Fisheries Minister Stuart Nash has released a discussion document on proposed changes designed to improve commercial fishing practices.

“I have been told by tangata whenua, the commercial fishing industry, recreational fishing groups and environmental organisations that they all want a better fisheries management system,” Mr Nash says.

“Some of the current rules for commercial fishing are complex, open to interpretation, offer few incentives to adopt innovative practices, and may lead to lost economic value and wasted resources.

“We are asking for public feedback across four main areas of reform:

  • amending the rules for what fish must be brought back to port and what fish can be returned to the sea. This includes options to tighten the rules so fewer fish are returned to sea, or increasing flexibility so more fish can be returned;

  • reviewing the offences and penalties regime to ensure it’s fair and effective;

  • streamlining and updating the ministerial decision-making process for setting catch limits; and

  • technical changes to the Fisheries Act.

“I would like to hear a wide range of views. Fisheries New Zealand officials will travel the country to hold consultation meetings across ten centres, from Whangarei to Invercargill. Submissions can be made via the website, or by email or post. I anticipate decisions arising from this exercise will result in the development of new legislation later in 2019.

“This new phase of fisheries management reform follows the introduction of electronic reporting of commercial catches and of vessel positions to identify what fish are being caught and where. The first commercial vessels began electronic reporting in 2017 and it is being further rolled out this year.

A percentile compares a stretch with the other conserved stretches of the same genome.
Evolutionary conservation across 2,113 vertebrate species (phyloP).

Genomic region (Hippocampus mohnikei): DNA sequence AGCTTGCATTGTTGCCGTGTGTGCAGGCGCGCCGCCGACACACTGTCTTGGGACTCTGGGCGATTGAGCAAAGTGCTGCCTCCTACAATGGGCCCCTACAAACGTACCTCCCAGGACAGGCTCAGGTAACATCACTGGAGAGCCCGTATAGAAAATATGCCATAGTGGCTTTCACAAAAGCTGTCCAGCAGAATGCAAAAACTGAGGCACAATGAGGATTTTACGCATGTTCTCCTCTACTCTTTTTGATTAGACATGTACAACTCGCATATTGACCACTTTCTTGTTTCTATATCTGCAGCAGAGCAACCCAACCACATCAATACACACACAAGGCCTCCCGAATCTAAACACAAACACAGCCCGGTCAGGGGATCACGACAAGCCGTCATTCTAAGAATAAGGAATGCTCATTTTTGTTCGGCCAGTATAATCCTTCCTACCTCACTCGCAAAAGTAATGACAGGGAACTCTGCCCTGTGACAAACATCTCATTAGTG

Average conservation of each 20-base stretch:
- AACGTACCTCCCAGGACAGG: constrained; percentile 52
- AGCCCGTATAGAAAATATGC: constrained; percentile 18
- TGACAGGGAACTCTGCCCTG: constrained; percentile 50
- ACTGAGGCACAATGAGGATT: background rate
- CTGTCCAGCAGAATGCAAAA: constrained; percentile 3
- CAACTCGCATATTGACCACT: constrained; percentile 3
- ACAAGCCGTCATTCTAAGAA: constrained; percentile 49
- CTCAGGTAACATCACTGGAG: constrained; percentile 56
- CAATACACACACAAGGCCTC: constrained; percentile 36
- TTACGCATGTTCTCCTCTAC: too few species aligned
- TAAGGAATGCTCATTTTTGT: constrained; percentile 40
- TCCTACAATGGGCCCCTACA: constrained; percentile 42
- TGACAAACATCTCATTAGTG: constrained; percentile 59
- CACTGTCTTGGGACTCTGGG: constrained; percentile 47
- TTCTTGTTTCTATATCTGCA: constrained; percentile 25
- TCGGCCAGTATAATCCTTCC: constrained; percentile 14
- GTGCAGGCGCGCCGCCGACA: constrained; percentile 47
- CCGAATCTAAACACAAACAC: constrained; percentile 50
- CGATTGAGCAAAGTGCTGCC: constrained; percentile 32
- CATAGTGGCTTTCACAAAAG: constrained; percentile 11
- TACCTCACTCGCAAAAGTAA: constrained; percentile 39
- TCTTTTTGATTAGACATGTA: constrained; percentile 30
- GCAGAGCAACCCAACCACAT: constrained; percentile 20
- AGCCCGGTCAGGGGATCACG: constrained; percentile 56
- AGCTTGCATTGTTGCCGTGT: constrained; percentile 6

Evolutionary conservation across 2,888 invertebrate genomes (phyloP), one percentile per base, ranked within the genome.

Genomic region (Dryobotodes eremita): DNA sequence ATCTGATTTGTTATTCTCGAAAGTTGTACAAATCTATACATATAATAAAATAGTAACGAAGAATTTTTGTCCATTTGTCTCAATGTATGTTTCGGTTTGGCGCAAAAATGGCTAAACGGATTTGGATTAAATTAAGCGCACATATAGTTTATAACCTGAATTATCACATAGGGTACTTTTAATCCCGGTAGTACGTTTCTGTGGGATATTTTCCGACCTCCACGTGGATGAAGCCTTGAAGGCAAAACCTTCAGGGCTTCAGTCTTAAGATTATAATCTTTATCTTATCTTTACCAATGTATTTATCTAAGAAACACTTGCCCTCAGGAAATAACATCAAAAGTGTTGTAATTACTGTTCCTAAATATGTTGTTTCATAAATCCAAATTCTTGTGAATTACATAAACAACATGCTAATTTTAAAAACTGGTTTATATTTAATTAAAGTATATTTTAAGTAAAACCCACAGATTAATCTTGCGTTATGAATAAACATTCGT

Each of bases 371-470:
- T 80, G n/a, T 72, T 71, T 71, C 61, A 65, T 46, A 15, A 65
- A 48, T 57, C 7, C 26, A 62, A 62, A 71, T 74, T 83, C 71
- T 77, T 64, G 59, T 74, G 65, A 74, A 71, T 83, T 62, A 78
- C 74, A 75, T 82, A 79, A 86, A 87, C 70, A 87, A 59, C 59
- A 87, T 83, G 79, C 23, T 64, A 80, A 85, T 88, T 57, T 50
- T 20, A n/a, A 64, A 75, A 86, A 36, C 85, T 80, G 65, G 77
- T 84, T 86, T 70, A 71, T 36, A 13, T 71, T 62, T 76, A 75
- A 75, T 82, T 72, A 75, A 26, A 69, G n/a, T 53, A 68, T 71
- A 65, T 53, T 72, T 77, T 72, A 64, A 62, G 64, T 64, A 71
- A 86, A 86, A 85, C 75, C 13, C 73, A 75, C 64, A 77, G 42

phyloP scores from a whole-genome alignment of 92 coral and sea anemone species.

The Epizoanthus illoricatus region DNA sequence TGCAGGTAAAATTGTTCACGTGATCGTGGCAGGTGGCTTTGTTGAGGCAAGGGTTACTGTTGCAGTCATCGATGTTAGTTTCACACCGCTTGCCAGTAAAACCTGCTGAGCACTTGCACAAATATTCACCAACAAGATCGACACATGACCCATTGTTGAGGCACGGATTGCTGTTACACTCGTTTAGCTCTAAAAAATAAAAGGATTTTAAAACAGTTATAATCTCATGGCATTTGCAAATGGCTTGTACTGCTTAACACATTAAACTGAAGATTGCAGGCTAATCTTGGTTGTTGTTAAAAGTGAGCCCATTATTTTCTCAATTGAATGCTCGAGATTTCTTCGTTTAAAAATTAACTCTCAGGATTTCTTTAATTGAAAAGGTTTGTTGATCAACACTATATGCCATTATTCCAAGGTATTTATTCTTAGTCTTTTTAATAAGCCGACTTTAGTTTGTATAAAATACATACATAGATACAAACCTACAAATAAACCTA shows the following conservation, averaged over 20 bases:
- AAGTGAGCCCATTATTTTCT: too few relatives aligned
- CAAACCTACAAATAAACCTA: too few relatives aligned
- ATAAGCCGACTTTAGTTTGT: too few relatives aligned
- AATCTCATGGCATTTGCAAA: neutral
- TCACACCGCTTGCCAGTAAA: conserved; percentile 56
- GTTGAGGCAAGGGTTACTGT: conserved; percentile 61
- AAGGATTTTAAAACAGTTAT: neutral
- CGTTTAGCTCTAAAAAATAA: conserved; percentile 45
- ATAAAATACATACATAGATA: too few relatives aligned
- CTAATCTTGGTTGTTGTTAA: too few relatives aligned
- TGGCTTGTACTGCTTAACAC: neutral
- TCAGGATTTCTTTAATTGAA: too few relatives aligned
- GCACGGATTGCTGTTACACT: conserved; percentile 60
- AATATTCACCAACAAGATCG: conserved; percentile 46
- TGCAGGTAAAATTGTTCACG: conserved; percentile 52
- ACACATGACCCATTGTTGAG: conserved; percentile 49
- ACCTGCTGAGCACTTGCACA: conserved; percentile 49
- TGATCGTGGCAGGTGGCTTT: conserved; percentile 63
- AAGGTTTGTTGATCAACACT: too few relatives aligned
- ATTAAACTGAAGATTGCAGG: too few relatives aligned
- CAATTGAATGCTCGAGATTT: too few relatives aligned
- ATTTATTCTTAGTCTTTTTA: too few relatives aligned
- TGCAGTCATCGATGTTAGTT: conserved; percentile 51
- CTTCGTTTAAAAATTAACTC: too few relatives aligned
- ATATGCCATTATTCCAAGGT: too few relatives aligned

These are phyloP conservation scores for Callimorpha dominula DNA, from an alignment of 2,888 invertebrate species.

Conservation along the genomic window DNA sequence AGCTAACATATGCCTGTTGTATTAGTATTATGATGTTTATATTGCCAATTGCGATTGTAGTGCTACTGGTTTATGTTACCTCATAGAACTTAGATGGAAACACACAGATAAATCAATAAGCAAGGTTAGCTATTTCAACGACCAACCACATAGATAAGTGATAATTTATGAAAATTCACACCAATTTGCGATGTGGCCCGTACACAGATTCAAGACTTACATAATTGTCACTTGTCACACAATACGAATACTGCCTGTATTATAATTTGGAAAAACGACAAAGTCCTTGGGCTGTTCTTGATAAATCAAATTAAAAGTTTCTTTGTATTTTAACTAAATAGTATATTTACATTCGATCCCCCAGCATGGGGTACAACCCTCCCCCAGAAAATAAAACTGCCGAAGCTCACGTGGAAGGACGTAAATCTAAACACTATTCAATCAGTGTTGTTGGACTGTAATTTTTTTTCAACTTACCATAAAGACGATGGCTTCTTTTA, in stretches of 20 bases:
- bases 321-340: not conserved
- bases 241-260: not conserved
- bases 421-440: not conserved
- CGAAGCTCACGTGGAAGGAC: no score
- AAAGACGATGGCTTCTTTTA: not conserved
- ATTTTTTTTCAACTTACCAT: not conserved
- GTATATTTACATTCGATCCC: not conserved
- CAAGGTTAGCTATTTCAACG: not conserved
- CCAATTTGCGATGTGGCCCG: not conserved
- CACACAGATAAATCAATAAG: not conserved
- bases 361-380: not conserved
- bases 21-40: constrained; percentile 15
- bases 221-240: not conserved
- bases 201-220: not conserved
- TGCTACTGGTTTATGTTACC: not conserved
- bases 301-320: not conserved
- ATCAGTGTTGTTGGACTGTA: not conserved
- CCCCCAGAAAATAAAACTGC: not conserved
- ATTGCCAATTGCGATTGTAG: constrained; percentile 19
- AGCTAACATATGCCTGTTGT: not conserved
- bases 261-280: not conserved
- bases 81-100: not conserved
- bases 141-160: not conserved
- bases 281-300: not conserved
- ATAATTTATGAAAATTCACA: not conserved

“I can also confirm I am committed to considering on-board cameras once these policy questions are addressed. Previous regulations were unrealistic and were developed without adequate engagement. I expect to soon provide an update to Cabinet.

“There is a process to follow before on-board cameras can be considered and I need to first ensure the regulations are practical to implement, the technology is operationally ready to go, the systems are in place, and the fisheries management framework is clearly understood. Any proposal for on-board cameras would go through a public consultation process.

“The lessons from Australia, where it took 10 years to get 80 cameras in place, demonstrate that considerable time and effort should be invested in getting it right before the cameras are rolled out.

“Our fisheries management regime is underpinned by the Quota Management System (QMS) which has been in place for thirty years and is not affected by these proposed changes. But we are always looking for ways to improve the management of our fisheries. We want commercial fishing practice to align with our goals of sustainability. We also want to encourage innovation and new technology and to promote premium fisheries products as part of New Zealand’s global brand.

“The rules being discussed in today’s document set the framework for the next steps in fisheries management reform. They are designed to encourage a culture change so that every fish is valued by the commercial industry.  This needs to be driven by clear and easily understood rules that further incentivise the industry to adopt good fishing practices. That will require the industry to be more accountable, maximise the value of the catch, report accurately, and verify what is caught,” Mr Nash said.